Importantly, the young age of the participants in this research will certainly have a positive effect on their usability. It has been estimated that satisfaction and usability decline amongst older adults along with the users’ spatial ability, performance and disorientation levels (Wagner, Hassanein and Head, 2014). Therefore, a decline in perceived/objective usability is expected should older users are included, possibly with the addition of different desired characteristics.
In this chapter, the theories underlying this research, related to usability, human-computer interaction and methods for acquainting oneself with a user’s usability are going to be revealed and focused upon.
3.1 Human-computer interaction
Human-computer interaction principles require software to be “functional, direct and easy to use” (Bian, Jin and Zhang, 2010, p. 718). The system itself should bring the user emotional happiness upon interaction and it should be “reasonable, efficient and consistent” (Bian, Jin and Zhang, 2010, p. 718). For example, a consistent website does not change its visual appearance sporadically across webpages (Bian, Jin and Zhang, 2010). Finally, the given system should be safe and stable (Bian, Jin and Zhang, 2010). A safe and stable system would allow the user to reverse his/her action and attempt to reduce the costs of an error (Bian, Jin and Zhang, 2010). For example, the WordPress platform for website creation allows users to bring back deleted pages and posts. In our context, when a user clicks on the hamburger icon on his/her smartphone and a lengthy navigation pops on the screen - it is a good idea to be able to hide the navigation again, possibly by clicking on the same icon again. Those are factors that can be taken advantage of when evaluating the usability of the chosen design patterns.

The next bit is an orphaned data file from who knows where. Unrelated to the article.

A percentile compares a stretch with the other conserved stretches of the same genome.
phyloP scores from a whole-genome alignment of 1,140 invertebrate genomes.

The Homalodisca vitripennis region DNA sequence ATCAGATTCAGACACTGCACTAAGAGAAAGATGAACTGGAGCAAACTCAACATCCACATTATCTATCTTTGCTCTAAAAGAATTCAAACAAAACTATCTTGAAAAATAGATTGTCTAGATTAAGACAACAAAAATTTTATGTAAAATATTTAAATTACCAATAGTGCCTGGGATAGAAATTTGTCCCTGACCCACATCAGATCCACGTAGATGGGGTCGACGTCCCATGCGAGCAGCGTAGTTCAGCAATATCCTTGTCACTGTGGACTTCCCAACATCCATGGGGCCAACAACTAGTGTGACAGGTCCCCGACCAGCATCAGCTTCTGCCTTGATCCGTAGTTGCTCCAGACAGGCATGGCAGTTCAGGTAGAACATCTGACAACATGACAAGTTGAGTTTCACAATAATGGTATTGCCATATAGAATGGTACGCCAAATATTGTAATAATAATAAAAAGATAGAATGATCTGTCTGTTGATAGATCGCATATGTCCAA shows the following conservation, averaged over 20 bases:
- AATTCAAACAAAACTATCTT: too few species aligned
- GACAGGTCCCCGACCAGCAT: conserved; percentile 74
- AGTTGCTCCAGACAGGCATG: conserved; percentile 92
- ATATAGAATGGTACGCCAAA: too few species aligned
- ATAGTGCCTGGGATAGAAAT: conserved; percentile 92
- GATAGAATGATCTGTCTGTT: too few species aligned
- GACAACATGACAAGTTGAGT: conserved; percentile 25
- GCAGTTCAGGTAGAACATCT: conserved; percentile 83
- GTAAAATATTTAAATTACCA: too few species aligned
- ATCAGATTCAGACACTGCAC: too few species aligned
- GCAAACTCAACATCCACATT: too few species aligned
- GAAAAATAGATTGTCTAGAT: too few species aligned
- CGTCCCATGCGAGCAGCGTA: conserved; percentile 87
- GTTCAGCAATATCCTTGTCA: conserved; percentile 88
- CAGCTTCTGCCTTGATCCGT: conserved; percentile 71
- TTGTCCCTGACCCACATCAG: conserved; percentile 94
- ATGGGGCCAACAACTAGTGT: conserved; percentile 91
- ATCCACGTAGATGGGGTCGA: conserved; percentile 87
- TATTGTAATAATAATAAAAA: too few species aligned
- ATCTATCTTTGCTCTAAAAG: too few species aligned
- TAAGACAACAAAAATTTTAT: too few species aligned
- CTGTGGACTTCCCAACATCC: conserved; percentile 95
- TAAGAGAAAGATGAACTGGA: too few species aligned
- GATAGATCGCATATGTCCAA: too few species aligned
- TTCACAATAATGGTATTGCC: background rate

Traditional usability testing’s purpose is to get to know the users and how they are interacting with a given website (Sørum, Andersen and Vatrapu, 2012) and this research has such elements (performing observation, getting to understand users) in it, although it does not represent a usability test in its essence. Tests have shown that users which possess prior experience with a given system typically give higher usability scores when asked to rate the systems - with a difference from first-timers from 6% to 15% (Orfanou et al., 2015). Therefore, we may expect that users who have little knowledge and experience of the chosen patterns find them unsatisfying and possibly in need of change. That is why we take into account the user’s experience with technology and the actual knowledge of the user of the patterns - so we would be able to interpret their viewpoint better and in the proper context of their worldly experience.
The ISO standard 9241-11 notes efficacy, effectiveness and satisfaction as the most important factors that affect the usability of a system (Khan et al., 2013). Different usability models include different number of factors but in most models efficiency, effectiveness, satisfaction and learnability are considered crucial (Khan et al., 2013). To assess those major factors, the models typically rely on sub-factors which have different metrics and which contribute to the factor which they represent usability and in that way to the overall usability of the system (Khan et al., 2013).
In ISO 9241-11, satisfaction is presented as consisting of a freedom from discomfort for the user and a positive attitude of the user towards the specified system (Jokela et al., 2003) and qualitative methods are particularly useful to retrieve this factor. In it, efficiency is described as measurable by a comparison of the resources that the user inputs with the accuracy and completeness with which specific goals are achieved within the system (Jokela et al., 2003) for the analysis of which the observation is particularly relevant. Essentially, the satisfaction of the user can be understood simply by asking the user what he thinks about the system’s ease of use (Usabilitynet.org, 2016) which is one of the aims of the interviews. Effectiveness can be analyzed by checking if the user can actually use the target system (or design pattern) to complete their desired task - or in other words - if they can “do what they want to do” (Usabilitynet.org, 2016) which our observation is supposed to reveal.